A new money-saving trend has caught the attention of the younger TikTok generation: loud budgeting.
While there are plenty of savings challenges to help people budget and put money aside, some people are choosing to chart their own path.
A new "viral TikTok trend" called loud budgeting has become popular among Generation Z – those born between 1997 and 2012 – who don't want to be called stingy for "not shelling out", explained The Independent.
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Instead, added the news website, the social media platform's users are "vocal" about "financial constraints" and prioritising their savings goals.
The trend is "taking the world by storm", said the Daily Express, with more than five million TikTok views and a 1,714% rise in Google searches in January.
What is loud budgeting?
It all started, said BuzzFeed, with TikTokker Lukas Battle, who proclaimed earlier this year that quiet luxury – "wearing luxurious well-fitted basics with not a logo in sight" – is out, and loud budgeting is in.
Loud budgeting is the “latest personal finance trend" to go viral on TikTok, explained Bloomberg.
It is the "antidote to quiet luxury", said The Guardian, and a "wholesale rejection of aspirational consumerism" by openly embracing thriftiness.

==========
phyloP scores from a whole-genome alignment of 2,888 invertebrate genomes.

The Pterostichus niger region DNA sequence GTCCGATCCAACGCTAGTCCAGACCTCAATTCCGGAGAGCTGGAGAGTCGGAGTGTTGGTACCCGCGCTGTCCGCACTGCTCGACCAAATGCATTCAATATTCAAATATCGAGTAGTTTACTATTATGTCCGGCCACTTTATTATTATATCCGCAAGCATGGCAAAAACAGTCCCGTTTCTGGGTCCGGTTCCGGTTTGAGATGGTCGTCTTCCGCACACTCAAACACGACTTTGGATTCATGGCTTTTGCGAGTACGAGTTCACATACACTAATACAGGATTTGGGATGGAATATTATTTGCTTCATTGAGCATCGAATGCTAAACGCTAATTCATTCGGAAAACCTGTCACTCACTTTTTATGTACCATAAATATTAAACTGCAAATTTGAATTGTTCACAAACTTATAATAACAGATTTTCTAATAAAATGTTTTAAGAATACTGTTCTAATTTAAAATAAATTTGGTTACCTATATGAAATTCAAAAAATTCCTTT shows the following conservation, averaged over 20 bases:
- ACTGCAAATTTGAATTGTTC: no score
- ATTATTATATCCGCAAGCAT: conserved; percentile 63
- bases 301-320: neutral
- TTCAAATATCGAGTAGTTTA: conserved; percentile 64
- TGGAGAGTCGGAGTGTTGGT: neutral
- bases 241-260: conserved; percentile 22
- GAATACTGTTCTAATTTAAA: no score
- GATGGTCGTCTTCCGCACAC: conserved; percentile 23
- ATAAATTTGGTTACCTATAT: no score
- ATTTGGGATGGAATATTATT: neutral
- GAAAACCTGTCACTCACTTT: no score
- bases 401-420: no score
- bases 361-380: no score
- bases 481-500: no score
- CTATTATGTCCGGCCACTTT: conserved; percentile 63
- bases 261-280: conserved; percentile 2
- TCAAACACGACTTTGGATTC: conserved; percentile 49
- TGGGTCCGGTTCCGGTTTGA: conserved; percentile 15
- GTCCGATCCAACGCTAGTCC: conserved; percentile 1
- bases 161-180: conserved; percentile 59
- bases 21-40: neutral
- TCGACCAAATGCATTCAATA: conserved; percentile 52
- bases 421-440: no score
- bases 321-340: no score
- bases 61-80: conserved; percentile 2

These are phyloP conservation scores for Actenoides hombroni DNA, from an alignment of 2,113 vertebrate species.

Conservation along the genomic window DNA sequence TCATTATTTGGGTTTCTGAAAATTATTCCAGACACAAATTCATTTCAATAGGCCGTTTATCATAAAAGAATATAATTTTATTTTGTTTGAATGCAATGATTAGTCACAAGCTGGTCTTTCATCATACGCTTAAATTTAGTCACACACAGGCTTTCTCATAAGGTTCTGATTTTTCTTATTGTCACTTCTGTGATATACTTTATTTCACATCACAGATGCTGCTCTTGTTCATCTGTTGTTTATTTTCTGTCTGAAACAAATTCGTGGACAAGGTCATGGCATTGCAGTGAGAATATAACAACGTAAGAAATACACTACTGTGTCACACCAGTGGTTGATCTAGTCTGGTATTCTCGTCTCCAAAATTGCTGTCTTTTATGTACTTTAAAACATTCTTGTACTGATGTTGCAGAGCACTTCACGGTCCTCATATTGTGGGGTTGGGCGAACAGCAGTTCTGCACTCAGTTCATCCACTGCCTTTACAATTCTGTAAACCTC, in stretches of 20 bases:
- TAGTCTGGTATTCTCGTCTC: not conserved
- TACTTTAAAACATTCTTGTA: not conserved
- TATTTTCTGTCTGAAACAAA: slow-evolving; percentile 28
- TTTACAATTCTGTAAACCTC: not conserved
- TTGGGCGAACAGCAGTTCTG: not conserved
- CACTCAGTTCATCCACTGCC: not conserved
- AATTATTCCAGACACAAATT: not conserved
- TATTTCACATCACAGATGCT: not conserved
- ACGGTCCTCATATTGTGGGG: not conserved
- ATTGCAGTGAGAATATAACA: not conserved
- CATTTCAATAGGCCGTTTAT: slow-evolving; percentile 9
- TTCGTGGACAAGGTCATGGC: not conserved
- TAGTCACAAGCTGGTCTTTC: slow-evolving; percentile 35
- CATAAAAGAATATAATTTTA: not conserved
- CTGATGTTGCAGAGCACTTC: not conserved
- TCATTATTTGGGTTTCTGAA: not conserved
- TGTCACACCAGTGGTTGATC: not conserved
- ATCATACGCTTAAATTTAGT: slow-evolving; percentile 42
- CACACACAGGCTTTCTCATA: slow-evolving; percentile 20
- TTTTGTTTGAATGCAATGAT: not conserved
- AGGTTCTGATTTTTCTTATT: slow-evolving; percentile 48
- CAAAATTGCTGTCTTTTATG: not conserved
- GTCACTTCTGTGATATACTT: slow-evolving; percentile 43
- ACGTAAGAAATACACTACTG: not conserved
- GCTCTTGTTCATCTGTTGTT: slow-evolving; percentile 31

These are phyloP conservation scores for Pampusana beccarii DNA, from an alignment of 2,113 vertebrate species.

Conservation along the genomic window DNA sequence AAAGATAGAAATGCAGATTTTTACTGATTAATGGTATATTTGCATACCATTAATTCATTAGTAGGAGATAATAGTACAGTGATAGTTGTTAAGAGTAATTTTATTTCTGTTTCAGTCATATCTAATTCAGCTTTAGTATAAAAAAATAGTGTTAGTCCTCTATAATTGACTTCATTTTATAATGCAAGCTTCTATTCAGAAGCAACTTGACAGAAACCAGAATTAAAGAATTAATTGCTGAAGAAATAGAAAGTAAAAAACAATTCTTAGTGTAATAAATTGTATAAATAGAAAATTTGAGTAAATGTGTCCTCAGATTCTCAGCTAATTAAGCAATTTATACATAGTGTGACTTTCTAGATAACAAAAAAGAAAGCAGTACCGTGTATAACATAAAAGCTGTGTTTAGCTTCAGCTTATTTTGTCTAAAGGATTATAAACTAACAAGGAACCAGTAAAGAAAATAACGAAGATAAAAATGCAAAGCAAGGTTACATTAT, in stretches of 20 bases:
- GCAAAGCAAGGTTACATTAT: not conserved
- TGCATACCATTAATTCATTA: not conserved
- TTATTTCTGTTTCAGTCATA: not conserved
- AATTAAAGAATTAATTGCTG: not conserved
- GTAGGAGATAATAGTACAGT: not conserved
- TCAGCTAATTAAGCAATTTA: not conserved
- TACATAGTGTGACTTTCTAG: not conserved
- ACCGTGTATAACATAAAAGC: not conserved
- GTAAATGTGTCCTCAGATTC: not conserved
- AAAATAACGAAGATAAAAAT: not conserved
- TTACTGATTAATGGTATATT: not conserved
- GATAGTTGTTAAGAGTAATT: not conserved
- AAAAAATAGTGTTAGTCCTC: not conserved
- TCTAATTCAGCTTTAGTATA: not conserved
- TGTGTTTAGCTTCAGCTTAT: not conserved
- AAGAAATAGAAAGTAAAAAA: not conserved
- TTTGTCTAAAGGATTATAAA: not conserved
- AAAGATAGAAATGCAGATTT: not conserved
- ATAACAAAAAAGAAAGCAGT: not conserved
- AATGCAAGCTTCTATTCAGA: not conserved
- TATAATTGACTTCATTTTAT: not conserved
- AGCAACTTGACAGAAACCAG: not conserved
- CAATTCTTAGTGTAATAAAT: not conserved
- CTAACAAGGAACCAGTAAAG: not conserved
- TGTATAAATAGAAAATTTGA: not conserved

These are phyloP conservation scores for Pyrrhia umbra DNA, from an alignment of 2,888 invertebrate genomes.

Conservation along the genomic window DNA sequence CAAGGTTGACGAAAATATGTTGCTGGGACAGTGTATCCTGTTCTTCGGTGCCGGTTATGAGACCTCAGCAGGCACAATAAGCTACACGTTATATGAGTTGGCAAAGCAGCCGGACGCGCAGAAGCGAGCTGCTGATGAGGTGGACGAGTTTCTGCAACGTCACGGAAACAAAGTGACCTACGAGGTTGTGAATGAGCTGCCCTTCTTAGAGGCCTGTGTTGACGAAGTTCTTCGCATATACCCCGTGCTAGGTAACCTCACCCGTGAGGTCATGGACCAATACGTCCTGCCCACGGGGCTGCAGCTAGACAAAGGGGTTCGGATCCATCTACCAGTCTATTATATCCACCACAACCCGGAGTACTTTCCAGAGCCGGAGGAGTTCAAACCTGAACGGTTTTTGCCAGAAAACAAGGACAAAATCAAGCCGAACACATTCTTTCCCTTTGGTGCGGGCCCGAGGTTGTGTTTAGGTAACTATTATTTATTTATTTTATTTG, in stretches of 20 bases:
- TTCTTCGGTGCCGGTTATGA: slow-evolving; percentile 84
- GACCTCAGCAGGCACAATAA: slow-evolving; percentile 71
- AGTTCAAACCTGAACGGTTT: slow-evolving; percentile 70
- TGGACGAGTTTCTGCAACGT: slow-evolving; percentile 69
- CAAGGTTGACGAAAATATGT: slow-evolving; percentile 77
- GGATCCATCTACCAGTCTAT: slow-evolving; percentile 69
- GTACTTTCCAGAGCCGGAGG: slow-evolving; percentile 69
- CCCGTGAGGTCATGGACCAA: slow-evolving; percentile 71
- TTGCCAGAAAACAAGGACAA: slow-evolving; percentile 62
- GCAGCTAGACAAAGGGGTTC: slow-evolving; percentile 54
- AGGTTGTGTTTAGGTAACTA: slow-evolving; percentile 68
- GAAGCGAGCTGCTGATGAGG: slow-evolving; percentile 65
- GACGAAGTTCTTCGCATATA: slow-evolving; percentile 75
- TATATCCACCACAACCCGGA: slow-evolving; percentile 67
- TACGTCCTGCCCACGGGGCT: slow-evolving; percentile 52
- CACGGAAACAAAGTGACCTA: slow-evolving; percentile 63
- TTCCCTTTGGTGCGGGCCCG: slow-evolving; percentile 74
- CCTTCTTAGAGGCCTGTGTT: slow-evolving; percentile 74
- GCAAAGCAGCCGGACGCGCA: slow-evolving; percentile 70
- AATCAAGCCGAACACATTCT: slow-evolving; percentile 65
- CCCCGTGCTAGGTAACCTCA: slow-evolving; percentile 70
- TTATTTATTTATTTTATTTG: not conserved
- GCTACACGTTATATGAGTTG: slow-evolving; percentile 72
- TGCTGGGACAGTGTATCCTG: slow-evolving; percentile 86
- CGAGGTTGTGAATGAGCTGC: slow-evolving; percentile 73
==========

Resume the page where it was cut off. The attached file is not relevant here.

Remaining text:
The trend is "less about deprivation", added BuzzFeed, and more about "deciding what's actually important to you" when it comes to your spending and then shouting about it.
"It's about what I don't want to spend and the everyday person", explained Battle to VoucherCodes. "Put that dollar in your pocket. Choose a stock that is going to rocket".
The idea is to "proudly own your money consciousness", said HuffPost, so you may say no to going to dinner as you are prioritising paying off credit card bills or saving for a mortgage.
However, it also helps if you are rich as those embracing the trend include people who shout about having money, said The Irish Sun, "and the frugal things they do so they don't have to spend it".
Is loud budgeting an effective saving strategy?
Loud budgeting and living within your means "isn't new", explained VoucherCodes, but as Gen Z is "projected to be the world's largest consumer group", they are pretty influential.
It may be "irritating when young people adopt an ancient practice (i.e. parsimony), give it a new name and pretend they invented it", said Polly Vernon in The Times, but it is "embarrassing" not to be a loud budgeter in these "cash-strapped times".
Battle's videos have been viewed millions of times and many already seem "fully on board" with the concept, said Metro.
Rachel Kerrone, a family finance expert at Starling Bank, told the news website that "financial honesty is not only good for your bank balance but your health".
"From sleeping better to more honest friendships to stronger mental health, so many good things can come from talking more openly about your money," she added.
Getting rid of the "shame and stigma" associated with debt and budgeting could help you live a more "financially healthy lifestyle", budgeting expert Andrea Woroch told HuffPost.
But with this trend, it is important to not be "all talk" and to actually take action to improve your finances with a detailed plan.
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